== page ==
Blu-ray Review: The Hurricane Heist (2018)

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A natural summer popcorn movie released (much like fellow weather action disaster flick Geostorm) at the wrong time of the year, adding a high-tech heist subplot to the Category 5 set action helps The Hurricane Heist start things off on much better footing than Dean Devlin's roughly hundred million dollar Geo bomb.

Unfortunately, bogged down by bad acting as well as a densely convoluted script that abandons its strong first act characters and subplots as it continues, it isn't long before otherwise master of over-the-top director Rob Cohen's increasingly all over the place Hurricane goes completely wrong.

Originally based on a story by Drop Dead Fred screenwriters Anthony J. Fingleton and Carlos Davis, the source of Heist's problems could go back decades as we wonder how long it's been in the works and/or passed on over the years.

Yet unlike its previously experienced screenwriters who penned a cult hit with Fred, this incarnation of Heist was written by Jeff Dixon (whose most notable claim to fame is producing a series of female oriented Breathless Body exercise DVDs) and Scott Windhauser, who in addition to a few credits rewriting other scripts obviously possesses the perfect name for a windy movie.

Looking to take advantage of the chaos of a Category 5 hurricane that's about to hit Alabama, in the film a group of criminals attempt to beat the clock on the storm and steal $600 million in cash from the U.S. Mint. Hoping to right a past wrong that got her reassigned from a more high profile post to money babysitting duty, with most of the town evacuated, ATF Agent Casey Corbyn (Maggie Grace) winds up trying to take them on herself.

Not on her own for long, Casey is grateful to find backup in the form of Will and Breeze Rutledge (played by Toby Kebbell and Ryan Kwanten), two very different brothers with – to misquote Maggie Grace's most famous film Taken – two very different sets of skills.

Having experienced a devastating loss during Hurricane Andrew, which is brought vividly to life in the film's potent opening sequence, the brothers did their best to cope. Whereas Breeze tried to push the past behind him by enlisting in the Marines, his younger brother Will decided to learn everything he could about the weather and its power by becoming a meteorologist. But what Will lacks in Casey and Breeze's tactical skills, he makes up for in know-how and machinery – conveniently driving a souped up storm chasing truck that (in the hands of the director of The Fast and the Furious) becomes another star of the film.

Striving to anchor The Hurricane Heist (at least a little) by infusing it with a surprising amount of real climate change science, what begins as a promising cross between Twister and Cliffhanger soon devolves into a series of increasingly dubious stunts which make it look less like a film than a video game and magnifies its flaws on the small screen.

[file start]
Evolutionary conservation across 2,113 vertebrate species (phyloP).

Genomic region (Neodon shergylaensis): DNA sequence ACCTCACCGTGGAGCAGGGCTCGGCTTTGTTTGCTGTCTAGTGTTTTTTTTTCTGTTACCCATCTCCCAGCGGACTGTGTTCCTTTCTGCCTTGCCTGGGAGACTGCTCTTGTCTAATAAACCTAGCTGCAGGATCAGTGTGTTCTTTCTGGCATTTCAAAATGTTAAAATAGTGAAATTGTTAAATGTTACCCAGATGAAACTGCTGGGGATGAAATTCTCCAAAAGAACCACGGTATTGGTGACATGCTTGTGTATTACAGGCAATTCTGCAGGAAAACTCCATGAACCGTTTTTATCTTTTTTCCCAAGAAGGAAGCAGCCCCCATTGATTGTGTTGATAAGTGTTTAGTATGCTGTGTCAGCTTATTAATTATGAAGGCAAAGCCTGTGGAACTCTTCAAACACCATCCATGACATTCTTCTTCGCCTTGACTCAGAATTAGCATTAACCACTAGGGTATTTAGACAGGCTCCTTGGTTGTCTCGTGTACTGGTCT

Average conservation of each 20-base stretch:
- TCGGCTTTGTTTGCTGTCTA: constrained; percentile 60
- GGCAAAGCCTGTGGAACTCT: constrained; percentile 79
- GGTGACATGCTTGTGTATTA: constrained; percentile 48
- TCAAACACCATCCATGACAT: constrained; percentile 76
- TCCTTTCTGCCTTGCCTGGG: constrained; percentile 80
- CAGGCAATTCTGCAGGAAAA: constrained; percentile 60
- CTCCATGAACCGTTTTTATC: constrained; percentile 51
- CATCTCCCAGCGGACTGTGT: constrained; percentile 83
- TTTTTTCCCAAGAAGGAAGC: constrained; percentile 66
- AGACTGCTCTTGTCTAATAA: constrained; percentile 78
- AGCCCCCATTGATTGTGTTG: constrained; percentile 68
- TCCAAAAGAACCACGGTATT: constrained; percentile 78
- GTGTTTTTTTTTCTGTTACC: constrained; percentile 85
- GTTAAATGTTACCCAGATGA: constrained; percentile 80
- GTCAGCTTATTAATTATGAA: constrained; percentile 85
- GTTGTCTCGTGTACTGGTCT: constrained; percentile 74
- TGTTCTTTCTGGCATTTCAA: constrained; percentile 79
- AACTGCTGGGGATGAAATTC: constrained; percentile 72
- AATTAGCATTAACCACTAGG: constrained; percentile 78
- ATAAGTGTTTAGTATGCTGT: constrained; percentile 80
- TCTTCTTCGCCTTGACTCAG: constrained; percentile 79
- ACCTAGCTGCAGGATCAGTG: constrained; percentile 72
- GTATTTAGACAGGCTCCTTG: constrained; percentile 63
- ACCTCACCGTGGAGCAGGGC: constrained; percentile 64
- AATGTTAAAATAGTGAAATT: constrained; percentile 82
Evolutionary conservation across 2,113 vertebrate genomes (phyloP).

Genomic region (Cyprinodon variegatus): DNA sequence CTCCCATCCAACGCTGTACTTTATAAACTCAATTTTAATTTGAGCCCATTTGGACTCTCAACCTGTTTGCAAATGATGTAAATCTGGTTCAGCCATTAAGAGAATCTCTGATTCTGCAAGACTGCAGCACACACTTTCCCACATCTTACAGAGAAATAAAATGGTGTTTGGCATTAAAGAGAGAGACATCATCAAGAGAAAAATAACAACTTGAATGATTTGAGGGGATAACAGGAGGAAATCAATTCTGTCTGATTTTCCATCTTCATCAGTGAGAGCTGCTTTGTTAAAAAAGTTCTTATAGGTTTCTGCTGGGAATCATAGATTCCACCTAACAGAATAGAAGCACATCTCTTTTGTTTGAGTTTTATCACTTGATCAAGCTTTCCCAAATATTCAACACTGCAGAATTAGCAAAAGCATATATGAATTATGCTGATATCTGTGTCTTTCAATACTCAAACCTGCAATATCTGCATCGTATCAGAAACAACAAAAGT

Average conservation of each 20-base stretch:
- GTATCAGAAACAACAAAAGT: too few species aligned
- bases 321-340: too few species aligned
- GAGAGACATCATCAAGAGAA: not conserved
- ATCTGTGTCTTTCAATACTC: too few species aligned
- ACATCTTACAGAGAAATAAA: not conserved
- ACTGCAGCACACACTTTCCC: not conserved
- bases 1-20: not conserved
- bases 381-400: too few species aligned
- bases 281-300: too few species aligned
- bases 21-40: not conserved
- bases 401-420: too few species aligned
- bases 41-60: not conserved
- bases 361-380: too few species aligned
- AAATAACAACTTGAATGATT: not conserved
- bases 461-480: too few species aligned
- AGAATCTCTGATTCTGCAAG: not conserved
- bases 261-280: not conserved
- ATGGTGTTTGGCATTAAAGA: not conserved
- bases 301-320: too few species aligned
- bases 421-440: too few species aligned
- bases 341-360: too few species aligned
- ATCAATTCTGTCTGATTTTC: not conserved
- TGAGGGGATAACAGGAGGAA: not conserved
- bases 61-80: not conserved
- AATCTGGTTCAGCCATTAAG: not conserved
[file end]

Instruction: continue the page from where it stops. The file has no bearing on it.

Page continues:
In contrast to the way that director Mikael Salomon ensured that the stunts in the similar genre effort Hard Rain were believable enough to deliver a sleeper hit that still holds up today, as evidenced throughout his filmography to both good and bad effect, Rob Cohen has never met an action scene he didn't want to crank up to an eleven.

Requiring viewers to switch off the logical side of their brains, Hurricane's direction results in some entertaining though ultimately ridiculous sequences including a memorable one set in the middle of the town's shopping mall that turns the otherwise talented but woefully miscast Kebbell and always affable but wasted Grace into human kites.

Initially adding a rich texture to what could otherwise have been a sea of gray, although it's well shot by Captain America: The First Avenger, Percy Jackson: Sea of Monsters, and Jurassic Park III cinematographer Shelly Johnson, the film's continued reliance on visual effects gives things an overly digitized look on Blu-ray and DVD.

Requiring a newer soundbar or home theater system to fully appreciate the Dolby Atmos remix that can otherwise vary greatly in high and low sound, though it's passably amusing, in the end, The Hurricane Heist disappoints when you realize just how good Cohen's movie could've been, if only it hadn't have changed with the weather and let everything that was making it work blow away.

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